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J&J Sports Production, Inc v. Juan Manuel Veloz

April 26, 2012


The opinion of the court was delivered by: Jennifer L. Thurston United States Magistrate Judge


I. Background

On March 7, 2012, the Court issued a minute order continuing the settlement conference based upon the unavailability of key personnel for Plaintiff. (Doc. 34) By that time, the Court had been informed that Plaintiff had attempted contact with Defendant, Mr. Veloz, several times to discuss settlement of the matter but he had not returned the messages. Therefore, the Court ordered Mr. Veloz to return the calls placed by Plaintiff to discuss settlement options. Id. The Court ordered the parties to lodge settlement conference statements no later than April 16, 2012, in advance of the April 26, 2012 continued settlement conference date and advised Defendant that his failure to comply would result in sanctions being imposed including "striking his answer and entering judgment." Id. This 2 order was returned by the postal service as "Undeliverable. Forward Time Expired."*fn1

Plaintiff lodged its settlement conference statement but Mr. Veloz did not. Moreover, the Court was advised by Plaintiff's counsel that Mr. Veloz did not return Plaintiff's calls-despite 5 repeated efforts by Plaintiff to reach him-and, therefore, the parties did not have any current 6 settlement discussions. On April 17, 2012, the Court issued an order reciting these facts. (Doc. 35) 7 The order also noted, 8

Mr. Veloz is advised that his failure to appear at the settlement conference on April 26, 2012 at 10:00 a.m. SHALL result in a recommendation that his answer be stricken and default judgment be entered against him.

(Doc. 35 at 2) Once again, this order was returned as undeliverable. On April 26, 2012, the Court held the settlement conference but Defendant did not appear. Likewise, the Court notes that Defendant did not lodge a settlement conference statement or appear that the previously scheduled settlement conference.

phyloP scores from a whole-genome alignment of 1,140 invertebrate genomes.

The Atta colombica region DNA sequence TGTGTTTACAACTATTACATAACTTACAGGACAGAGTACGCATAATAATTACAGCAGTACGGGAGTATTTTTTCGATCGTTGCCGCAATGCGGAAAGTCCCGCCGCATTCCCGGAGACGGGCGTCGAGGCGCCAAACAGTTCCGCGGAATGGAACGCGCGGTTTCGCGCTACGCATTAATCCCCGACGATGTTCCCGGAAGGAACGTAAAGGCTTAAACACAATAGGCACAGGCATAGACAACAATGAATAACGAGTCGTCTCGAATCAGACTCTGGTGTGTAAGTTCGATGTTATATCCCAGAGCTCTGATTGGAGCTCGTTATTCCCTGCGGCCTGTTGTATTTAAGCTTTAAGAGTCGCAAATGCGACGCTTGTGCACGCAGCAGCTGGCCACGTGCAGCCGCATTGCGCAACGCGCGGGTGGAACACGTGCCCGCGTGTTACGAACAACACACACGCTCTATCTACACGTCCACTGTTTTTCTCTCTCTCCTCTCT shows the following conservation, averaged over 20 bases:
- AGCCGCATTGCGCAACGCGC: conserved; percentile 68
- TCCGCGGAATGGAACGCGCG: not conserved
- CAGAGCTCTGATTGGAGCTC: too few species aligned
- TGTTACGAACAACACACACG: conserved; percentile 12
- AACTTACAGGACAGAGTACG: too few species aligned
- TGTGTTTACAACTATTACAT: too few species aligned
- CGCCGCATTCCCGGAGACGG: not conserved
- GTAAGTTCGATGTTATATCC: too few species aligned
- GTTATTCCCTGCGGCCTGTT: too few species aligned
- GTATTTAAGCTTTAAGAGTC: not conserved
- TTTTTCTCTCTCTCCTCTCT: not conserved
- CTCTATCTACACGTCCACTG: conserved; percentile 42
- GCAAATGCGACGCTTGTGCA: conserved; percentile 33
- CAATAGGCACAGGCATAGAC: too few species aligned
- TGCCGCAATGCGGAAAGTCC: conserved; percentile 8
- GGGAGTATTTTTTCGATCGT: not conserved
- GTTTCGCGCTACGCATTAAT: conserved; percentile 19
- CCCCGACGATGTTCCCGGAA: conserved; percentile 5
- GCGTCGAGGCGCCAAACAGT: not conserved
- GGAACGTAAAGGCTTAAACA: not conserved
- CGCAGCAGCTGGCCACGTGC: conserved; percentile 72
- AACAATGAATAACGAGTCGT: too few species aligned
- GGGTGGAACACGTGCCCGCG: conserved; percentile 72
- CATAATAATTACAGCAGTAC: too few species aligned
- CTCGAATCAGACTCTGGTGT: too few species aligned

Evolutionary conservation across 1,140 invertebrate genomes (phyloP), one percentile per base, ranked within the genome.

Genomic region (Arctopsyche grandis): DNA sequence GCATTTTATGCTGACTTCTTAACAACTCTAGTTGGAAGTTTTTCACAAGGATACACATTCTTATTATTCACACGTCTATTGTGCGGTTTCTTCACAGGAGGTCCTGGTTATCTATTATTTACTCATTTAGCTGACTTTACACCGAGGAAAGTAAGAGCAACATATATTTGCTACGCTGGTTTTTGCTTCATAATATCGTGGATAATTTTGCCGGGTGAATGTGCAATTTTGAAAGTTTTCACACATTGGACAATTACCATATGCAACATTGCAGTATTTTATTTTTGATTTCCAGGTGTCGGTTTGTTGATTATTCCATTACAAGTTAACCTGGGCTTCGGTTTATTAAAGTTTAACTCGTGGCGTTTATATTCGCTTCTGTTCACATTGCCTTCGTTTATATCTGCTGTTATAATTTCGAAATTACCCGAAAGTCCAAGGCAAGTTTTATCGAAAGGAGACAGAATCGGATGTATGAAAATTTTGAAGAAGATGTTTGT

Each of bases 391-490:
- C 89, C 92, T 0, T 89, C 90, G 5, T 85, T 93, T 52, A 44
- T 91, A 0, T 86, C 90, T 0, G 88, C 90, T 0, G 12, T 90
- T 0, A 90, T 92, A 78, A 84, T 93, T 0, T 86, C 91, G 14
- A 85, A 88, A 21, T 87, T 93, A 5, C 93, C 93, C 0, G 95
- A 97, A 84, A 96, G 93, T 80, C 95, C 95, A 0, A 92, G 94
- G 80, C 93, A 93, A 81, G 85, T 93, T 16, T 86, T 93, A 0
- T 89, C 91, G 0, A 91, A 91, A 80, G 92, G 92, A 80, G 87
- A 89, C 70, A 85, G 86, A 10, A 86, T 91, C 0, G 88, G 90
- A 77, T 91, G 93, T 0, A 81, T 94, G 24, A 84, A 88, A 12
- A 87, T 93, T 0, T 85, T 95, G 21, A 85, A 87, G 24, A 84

II. Analysis

The Local Rules, corresponding with Fed. R. Civ. P. 11, provide: "Failure of counsel or of a party to comply with . . . any order of the Court may be grounds for the imposition by the Court of any and all sanctions . . . within the inherent power of the Court." L.R. 110. Moreover, "[d]istrict courts have inherent power to control their dockets," and in exercising that power, a court may impose sanctions including dismissal of an action. Thompson v. Housing Authority of Los Angeles, 782 F.2d 829, 831 (9th Cir. 1986). A court may dismiss an action with prejudice, based on a party's failure to prosecute an action or failure to obey a court order, or failure to comply with local rules. See, e.g., Ghazali v. Moran, 46 F.3d 52, 53-54 (9 th Cir. 2995) (dismissal for failure to comply with local rules); Ferdik v. Bonzelet, 963 F.2d 1258, 1260-61 (9th Cir. 1992) (dismissal for failure to comply with an order requiring amendment of complaint); Malone v. U.S. Postal Service, 833 F.2d 128, 130 (9th Cir. 1987) (dismissal for failure to comply with a court order); Henderson v. Duncan, 779 F.2d 1421, 1424 (9th Cir. 1986)(dismissal for failure to prosecute and to comply with local rules).

In determining whether to dismiss an action for failure to prosecute or failure to obey a court 4 order, the Court must consider several factors, including: "(1) the public's interest in expeditious 5 resolution of litigation; (2) the court's need to manage its docket; (3) the risk of prejudice to the 6 defendants; (4) the public policy favoring disposition of cases on their merits; and (5) the availability 7 of less drastic sanctions." Henderson, 779 F.2d at 1423-24; see also Ferdik, 963 F.2d at 1260-61; 8 Thomspon, 782 F.2d at 831. 9

In the case at hand, the public's interest in expeditiously resolving this litigation and the Court's interest in managing the docket weigh in favor of dismissal. The risk of prejudice to the defendants also weighs in favor of dismissal, since a presumption of injury arises from the occurrence of unreasonable delay in prosecution of an action. See Anderson v. Air West, 542 F.2d 522, 524 (9th Cir. 1976). The Court will not, and cannot, hold the case in abeyance based upon Defendant's failure defend this action. Further, the policy favoring disposition of cases on their merits is outweighed by the factors in favor of striking the answer and entering default.

This Court has warned Defendant repeatedly that he would be subject to sanctions, including striking his answer and default being entered, if he fails to comply with the Court's orders. Thus, Defendant had adequate warning that dismissal would result from his noncompliance with the Court's order, and this satisfies the requirement that the Court consider less drastic measures than dismissal of the action. Ferdik, 963 F.2d at 1262; Henderson, 779 F.2d at 1424. Moreover, no lesser sanction is feasible given the Court's inability to communicate with Defendant.

IV. Findings and Recommendations

Defendant has failed to prosecute his case and comply with the Court's orders, and follow the requirements of the Local Rules in this action. As set forth above, the factors set forth by the Ninth ...

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